Allergy Relief: Astelin Edges Zyrtec
Nasal Antihistamine Works Fast, Gets High Marks From Patients
WebMD News Archive
May 19, 2005 -- Hay fever sufferers may get better relief from a nasal
antihistamine than from an oral antihistamine, a clinical trial shows.
Astelin is a twice-a-day nasal spray. Zyrtec is a once-a-day pill. Both
significantly relieved the runny nose, sneezing, itchy nose, and nasal
congestion of seasonal allergies in the 300-patient study.
But on average, Astelin tended to work a little better and a little faster
for these patients with moderate to severe hay fever symptoms. More
importantly, patients taking Astelin reported more improvement in their quality
of life than those treated with Zyrtec.
Jonathan Corren, MD, medical director of Allergy Research Foundation Inc. in
Los Angeles, is a researcher for the study.
"Astelin is a very good option for patients," Corren tells WebMD.
"Most people, when they think of allergy treatment, only think of oral
antihistamines. But if they haven't responded well to oral agents, there may be
an improvement with this drug. This is a very variable disease. Not all
patients respond to the same treatments."
The study findings appear in the May issue of Clinical
Faster Action With Astelin?
Astelin maker MedPointe Pharmaceuticals sponsored the study. It called for
patients to go off their allergy medicines for one week, giving their seasonal
allergies a chance to make their lives miserable. Then the patients got both a
pill and a nasal spray. For half the patients, this meant a fake pill and real
Astelin. For the other half, it meant getting a saline nasal spray and real
Saline nasal spray does, indeed, help relieve some allergy symptoms. That's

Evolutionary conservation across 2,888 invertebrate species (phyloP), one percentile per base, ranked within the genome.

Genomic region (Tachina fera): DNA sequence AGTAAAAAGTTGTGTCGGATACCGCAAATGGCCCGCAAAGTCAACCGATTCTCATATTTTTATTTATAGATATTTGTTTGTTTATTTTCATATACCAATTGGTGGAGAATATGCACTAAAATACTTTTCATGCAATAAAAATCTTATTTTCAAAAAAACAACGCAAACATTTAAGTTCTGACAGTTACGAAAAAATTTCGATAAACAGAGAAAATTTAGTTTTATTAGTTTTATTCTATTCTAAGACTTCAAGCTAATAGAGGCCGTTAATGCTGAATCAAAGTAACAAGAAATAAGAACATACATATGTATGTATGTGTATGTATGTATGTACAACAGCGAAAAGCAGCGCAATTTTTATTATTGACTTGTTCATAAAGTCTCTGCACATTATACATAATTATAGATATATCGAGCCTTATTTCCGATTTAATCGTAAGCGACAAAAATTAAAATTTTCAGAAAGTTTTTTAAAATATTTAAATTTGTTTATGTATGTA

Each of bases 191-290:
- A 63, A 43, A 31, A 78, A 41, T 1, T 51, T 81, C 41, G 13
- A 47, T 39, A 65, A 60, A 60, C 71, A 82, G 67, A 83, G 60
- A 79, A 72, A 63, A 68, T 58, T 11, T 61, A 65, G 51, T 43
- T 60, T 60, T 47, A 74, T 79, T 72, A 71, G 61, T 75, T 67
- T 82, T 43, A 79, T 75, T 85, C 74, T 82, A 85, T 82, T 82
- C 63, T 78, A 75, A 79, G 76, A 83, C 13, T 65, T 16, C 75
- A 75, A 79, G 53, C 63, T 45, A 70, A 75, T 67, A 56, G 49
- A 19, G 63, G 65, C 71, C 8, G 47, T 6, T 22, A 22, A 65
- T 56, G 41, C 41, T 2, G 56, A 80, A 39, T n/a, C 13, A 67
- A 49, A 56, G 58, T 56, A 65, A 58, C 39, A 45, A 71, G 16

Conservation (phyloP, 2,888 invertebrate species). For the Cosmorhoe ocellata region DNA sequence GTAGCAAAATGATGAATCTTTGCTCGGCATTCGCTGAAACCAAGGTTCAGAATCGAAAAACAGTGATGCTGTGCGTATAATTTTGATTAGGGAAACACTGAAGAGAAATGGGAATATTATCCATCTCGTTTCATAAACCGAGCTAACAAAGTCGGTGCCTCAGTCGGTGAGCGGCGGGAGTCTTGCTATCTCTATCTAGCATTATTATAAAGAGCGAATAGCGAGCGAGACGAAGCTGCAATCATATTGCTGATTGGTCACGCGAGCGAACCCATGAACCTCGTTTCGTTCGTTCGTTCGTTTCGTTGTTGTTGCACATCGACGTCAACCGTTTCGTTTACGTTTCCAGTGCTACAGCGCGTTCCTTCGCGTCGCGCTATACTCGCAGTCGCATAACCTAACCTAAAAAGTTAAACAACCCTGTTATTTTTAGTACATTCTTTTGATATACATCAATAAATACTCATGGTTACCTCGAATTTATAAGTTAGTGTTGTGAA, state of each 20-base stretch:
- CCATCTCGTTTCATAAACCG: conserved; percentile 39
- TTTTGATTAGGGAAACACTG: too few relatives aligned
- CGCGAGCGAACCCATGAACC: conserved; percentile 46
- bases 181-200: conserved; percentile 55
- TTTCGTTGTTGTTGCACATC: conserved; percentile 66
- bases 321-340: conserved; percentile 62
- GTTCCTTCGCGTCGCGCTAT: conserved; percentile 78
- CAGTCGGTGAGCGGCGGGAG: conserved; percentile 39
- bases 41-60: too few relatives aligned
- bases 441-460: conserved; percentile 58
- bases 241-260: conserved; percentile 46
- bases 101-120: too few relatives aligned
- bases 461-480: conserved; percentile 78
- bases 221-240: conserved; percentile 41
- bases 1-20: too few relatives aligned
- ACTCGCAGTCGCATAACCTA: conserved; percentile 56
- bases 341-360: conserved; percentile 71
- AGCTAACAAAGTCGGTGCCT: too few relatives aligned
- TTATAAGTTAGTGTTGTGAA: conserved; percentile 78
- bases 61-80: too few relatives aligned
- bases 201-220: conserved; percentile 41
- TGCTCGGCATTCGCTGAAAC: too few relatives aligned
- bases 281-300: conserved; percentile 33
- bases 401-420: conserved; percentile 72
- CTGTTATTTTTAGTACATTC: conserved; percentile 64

probably why the group getting Zyrtec reported some relief right away, even
though earlier studies showed that the drug takes effect in about two
Even so, an hour after treatment the group that got Astelin reported more
relief that those who got Zyrtec.
"When you put an antihistamine right into the nose you deliver the drug
more quickly and efficiently and get quicker onset of action," Corren says.
He notes that Astelin appears to have other antiallergy effects in addition to
working as an antihistamine.
That's true, says Eli O. Meltzer, MD, co-director of the Allergy &
Asthma Medical Group and Research Center in San Diego and clinical professor of
pediatrics at the University of California in San Diego.
"If I had a gun to my head and had to say which of the two
antihistamines is more likely to provide relief, I would say Astelin because it
has some effects beyond histamine blocking," Meltzer tells WebMD.
Overall, Corren's study showed that the average patient got about 25% more
relief from overall allergy symptoms with Astelin than with Zyrtec. But both he
and Meltzer point out that no single person is an average patient. Both experts
say that seasonal allergies affect different people in different ways -- and
respond differently to allergy treatments.
"This is a very variable disease," Corren says. "The more arrows
we have in our quiver, the better, because people vary widely in their response